New law means lower vehicle registration fees in Virginia, but added highway use fee
As part of a package of new transportation laws passed by the General Assembly and signed into law by Governor Ralph Northam this year, you can expect lower vehicle registration fees in the future.
According to a statement from the Virginia Department of Motor Vehicles (DMV), the transportation package was meant "to create sustainable funding for transit, rail, and roads, invest in systemic safety improvements, and support a multimodal system in Virginia."
As part of the funding changes that come with package,
, vehicle registration fees will be cut by $10, which comes out to a 25% reduction for most Virginians.
The package also comes with an increase of the statewide gas tax by five cents in 2020 and then another 5 cents in 2021, as well as a new highway use fee.
Like most laws passed in Virginia, it will take effect on July 1.
"During this legislative session, the General Assembly delivered on our promise to improve the lives of Virginians in every corner of the Commonwealth,” said Speaker of the House of Delegates Eileen Filler-Corn. “I am proud that, by passing this important legislation, we have made our roads safer and created a sustainable transportation funding structure, all while lowering vehicle registration fees so Virginians can keep more of their hard-earned money. These measures are more critical now than ever as we move into the Commonwealth’s economic recovery from the COVID-19 pandemic and build our shared future together.”
Any customer who has a vehicle registration expiring in July and later will see the fee reduction reflected in their renewal notices, though, due to COVID-19,
Any customer whose credential expired between March 15 and May 31 gets 90 days from the expiration date to renew, and credentials expiring from June 1 to July 31 have until August 31 to get renewed.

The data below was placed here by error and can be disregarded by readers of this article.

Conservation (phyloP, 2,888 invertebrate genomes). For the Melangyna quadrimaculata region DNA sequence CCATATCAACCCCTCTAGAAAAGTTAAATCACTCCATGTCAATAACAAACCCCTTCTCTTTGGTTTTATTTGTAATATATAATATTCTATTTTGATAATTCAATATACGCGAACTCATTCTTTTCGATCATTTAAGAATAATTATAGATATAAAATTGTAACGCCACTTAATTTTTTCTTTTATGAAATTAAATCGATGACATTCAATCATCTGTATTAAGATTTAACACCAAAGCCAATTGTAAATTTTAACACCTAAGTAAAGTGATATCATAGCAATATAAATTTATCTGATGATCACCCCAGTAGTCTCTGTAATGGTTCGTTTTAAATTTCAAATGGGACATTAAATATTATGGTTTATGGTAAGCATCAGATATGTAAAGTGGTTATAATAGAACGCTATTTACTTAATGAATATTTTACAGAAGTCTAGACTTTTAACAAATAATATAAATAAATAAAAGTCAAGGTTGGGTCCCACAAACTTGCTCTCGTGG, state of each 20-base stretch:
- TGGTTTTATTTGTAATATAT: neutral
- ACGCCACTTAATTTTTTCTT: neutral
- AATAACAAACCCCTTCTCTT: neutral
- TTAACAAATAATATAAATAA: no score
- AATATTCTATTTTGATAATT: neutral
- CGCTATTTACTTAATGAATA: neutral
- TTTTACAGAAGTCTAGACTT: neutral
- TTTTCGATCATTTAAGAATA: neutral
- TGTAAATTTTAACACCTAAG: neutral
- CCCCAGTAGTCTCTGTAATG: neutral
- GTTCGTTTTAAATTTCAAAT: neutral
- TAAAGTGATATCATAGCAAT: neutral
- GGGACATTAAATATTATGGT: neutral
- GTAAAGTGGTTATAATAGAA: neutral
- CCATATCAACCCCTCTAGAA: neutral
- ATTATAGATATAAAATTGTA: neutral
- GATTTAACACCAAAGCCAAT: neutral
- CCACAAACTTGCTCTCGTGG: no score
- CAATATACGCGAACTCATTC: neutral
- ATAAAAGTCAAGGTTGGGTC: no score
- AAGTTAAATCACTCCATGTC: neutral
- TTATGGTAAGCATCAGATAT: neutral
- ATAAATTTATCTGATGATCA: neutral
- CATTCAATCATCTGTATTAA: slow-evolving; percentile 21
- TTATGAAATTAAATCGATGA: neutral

Vehicle registrations that expire in March, April, and May are also extended for 90 days. Those expiring in June are extended for 60 days and those expiring in July are extended for 30 days.
Here's a breakdown of the new registration fees that will go into effect on July 1:
• Passenger Vehicles 4,000 lbs. or less go from $40.75 to $30.75
• Passenger vehicles 4,001 lbs. or greater go from $45.75 to $35.75
• Motorcycles go from $28.75 to $24.75
• Mopeds go from $20.25 to $18.25
• Autocycles go from $25.75 to $21.75
• Pickup and panel trucks 4,000 lbs. or less go from $40.75 to $30.75
• Pickup and panel trucks 4,001 to 6,500 lbs. go from $45.75 to $35.75
• Pickup and panel trucks 6,501 to 10,000 lbs. go from $51.75 to $44.75
Motorhome registration fees stay the same.
“This legislation restructures Virginia’s transportation funding model and is based on equity and a commitment to a multimodal system,” said Secretary of Transportation Shannon Valentine. “The investments support Virginia’s economic recovery and transform transportation solutions for generations to come.”
The new package of laws also implements a new highway use fee, which is expected t be $19 in year one for most vehicles on the roads.
The DMV says the fee came out of a year-long study of the sustainability of transportation revenues in Virginia that investigated the increasing number of vehicle miles traveled by Virginians alongside a decline of revenue.
They say that's largely due to better fuel efficiency in vehicles, so the state gets less revenue from gas taxes than in the past.
KPMG, the consultant that carried out the study, estimated the loss of nearly 33% of gas tax revenues for Virginia by 2030 due to fuel efficiency, or approximately $260 million, resulting in transportation funding becoming unsustainable over the next decade.
“The challenge was to identify a system that would maintain incentives for fuel-efficient vehicles while creating sustainable funding that was fair for all drivers,” said Nick Donohue, Director of the Office of Intermodal Planning and Investment.
So the new law repeals the $64 annual fee on all-electric and alternative fuel vehicles and introduces a highway use fee that's tiered based on a vehicle's fuel efficiency.
Officials say the average of $19 for most vehicles will represent about 85% of the difference between the amount of fuel tax on a vehicle that gets the average 23.7 mpg and the amount of fuel tax on a more fuel-efficient vehicle – a 15% discount based on the vehicle’s fuel economy.
For example, if the driver of an average car pays $100 in gas tax, and the driver of a fuel-efficient car pays $80 in gas tax, then the fee would be as follows: $100 - $80 = $20 x 85% = $17. A fuel-efficient vehicle would save approximately $215 in gas costs with gas at $2.20/gallon.
The law takes effect July 1.